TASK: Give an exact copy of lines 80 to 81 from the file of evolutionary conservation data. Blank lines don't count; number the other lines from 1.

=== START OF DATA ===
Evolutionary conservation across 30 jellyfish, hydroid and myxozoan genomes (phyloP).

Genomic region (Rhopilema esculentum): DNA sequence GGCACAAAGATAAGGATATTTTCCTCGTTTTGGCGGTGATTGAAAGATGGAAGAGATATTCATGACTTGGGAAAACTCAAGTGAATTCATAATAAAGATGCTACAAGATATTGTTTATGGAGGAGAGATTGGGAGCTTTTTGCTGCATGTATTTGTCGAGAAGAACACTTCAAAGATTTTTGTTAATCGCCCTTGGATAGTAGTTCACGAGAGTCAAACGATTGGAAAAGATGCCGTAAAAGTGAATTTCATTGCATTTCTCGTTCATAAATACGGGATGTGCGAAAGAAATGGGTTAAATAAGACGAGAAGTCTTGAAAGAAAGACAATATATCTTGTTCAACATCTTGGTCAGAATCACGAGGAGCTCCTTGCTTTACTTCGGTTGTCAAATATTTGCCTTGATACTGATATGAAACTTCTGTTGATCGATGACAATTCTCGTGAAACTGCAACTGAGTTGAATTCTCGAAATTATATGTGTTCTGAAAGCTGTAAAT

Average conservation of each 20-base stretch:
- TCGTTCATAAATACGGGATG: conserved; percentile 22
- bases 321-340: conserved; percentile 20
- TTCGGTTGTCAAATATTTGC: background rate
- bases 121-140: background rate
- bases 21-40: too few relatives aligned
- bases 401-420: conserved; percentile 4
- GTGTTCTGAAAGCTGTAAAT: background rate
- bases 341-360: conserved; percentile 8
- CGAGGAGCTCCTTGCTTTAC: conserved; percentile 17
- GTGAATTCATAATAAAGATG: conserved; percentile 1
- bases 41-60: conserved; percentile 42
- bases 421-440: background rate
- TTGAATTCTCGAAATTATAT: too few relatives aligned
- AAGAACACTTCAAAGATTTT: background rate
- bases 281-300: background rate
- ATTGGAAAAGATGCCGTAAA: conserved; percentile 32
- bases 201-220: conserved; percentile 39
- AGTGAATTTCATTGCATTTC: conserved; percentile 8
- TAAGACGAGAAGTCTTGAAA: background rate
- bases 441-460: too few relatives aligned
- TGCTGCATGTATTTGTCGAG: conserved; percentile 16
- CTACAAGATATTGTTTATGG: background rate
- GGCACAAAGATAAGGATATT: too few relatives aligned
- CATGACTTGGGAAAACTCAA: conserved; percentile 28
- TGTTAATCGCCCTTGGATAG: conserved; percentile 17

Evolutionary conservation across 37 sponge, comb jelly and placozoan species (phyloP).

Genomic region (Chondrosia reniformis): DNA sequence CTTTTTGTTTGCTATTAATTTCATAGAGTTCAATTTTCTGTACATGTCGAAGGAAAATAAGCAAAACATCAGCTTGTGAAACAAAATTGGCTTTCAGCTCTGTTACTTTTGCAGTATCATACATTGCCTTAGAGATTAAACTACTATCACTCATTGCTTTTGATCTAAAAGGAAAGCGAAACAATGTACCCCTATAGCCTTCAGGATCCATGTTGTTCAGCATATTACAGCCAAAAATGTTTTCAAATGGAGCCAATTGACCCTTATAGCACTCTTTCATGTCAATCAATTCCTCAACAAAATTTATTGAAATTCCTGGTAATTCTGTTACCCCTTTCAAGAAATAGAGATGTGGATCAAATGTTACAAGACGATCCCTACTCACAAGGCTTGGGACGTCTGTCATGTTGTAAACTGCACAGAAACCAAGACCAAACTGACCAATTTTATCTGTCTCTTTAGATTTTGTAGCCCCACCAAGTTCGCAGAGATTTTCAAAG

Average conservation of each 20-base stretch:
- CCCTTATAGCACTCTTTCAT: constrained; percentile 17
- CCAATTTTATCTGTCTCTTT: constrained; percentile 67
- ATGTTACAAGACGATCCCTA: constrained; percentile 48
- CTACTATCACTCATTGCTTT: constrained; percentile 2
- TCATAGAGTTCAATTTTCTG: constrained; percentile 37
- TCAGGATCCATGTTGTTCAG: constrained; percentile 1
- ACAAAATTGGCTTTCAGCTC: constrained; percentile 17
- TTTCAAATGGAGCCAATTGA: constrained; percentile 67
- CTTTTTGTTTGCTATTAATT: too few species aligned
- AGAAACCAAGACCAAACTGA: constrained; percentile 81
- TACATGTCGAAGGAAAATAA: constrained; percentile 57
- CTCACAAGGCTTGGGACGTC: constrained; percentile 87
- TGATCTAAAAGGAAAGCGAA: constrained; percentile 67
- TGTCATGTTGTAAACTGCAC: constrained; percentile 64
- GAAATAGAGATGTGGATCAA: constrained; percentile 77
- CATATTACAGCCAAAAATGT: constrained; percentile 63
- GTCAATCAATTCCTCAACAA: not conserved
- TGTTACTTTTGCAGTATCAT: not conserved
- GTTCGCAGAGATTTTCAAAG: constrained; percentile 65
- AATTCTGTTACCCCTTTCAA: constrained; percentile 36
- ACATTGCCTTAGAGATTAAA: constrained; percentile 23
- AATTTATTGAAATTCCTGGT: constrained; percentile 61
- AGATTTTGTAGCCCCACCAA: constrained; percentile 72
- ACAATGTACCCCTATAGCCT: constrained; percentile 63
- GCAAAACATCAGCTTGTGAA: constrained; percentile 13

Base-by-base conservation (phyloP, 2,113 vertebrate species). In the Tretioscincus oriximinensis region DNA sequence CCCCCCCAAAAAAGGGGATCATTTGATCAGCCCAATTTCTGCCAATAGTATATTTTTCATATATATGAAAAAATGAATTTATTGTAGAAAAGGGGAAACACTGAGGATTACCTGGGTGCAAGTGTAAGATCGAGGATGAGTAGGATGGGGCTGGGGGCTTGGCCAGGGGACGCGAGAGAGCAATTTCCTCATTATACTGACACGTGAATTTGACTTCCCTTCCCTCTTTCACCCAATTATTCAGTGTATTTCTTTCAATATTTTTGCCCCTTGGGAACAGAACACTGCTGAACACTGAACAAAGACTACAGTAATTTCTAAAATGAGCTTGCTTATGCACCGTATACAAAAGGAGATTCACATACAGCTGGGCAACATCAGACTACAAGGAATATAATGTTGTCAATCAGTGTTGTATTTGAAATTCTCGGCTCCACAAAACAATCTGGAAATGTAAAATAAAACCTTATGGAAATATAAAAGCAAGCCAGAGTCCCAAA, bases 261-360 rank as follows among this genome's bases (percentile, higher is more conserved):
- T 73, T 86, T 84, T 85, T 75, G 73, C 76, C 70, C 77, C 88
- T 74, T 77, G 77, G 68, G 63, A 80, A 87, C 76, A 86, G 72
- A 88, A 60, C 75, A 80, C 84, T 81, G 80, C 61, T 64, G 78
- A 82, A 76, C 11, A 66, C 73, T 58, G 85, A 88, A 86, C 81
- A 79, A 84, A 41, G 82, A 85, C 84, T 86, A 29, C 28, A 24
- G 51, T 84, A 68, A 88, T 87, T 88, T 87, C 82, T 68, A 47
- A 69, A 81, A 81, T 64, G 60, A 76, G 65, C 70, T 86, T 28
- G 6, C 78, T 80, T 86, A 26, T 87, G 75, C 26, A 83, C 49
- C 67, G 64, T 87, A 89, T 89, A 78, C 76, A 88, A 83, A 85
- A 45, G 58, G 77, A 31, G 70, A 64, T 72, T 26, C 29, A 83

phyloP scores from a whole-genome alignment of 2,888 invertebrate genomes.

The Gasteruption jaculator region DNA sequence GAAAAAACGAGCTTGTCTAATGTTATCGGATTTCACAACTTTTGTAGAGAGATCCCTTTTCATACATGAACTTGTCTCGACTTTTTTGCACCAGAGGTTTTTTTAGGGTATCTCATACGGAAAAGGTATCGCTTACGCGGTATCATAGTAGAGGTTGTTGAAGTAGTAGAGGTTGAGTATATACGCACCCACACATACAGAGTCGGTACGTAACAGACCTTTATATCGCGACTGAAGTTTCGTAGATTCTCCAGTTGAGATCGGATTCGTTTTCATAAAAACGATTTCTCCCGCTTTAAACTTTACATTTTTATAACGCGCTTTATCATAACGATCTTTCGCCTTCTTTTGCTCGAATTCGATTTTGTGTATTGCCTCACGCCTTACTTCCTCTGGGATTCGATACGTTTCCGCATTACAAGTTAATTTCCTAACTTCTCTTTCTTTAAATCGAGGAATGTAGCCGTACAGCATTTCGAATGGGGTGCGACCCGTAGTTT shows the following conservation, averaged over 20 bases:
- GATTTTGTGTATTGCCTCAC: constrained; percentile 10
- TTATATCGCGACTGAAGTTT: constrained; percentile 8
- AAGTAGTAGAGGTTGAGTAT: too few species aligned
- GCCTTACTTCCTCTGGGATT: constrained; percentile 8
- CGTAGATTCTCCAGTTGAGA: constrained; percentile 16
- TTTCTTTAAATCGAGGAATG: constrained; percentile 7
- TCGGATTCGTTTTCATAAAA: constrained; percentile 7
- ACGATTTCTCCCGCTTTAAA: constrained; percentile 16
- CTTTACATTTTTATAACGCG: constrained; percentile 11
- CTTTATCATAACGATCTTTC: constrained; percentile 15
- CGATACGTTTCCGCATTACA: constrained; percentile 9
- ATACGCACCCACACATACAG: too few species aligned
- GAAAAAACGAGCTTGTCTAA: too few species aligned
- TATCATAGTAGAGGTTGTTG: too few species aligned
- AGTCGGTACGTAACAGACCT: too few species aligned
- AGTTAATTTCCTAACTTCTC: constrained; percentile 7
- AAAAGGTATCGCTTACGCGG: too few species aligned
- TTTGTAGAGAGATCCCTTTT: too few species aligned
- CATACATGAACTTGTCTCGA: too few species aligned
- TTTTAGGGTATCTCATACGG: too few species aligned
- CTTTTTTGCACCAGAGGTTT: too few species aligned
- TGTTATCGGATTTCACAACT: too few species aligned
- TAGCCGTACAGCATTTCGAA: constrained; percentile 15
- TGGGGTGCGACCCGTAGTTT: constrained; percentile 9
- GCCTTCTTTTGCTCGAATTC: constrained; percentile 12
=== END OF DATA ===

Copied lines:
- CGATACGTTTCCGCATTACA: constrained; percentile 9
- ATACGCACCCACACATACAG: too few species aligned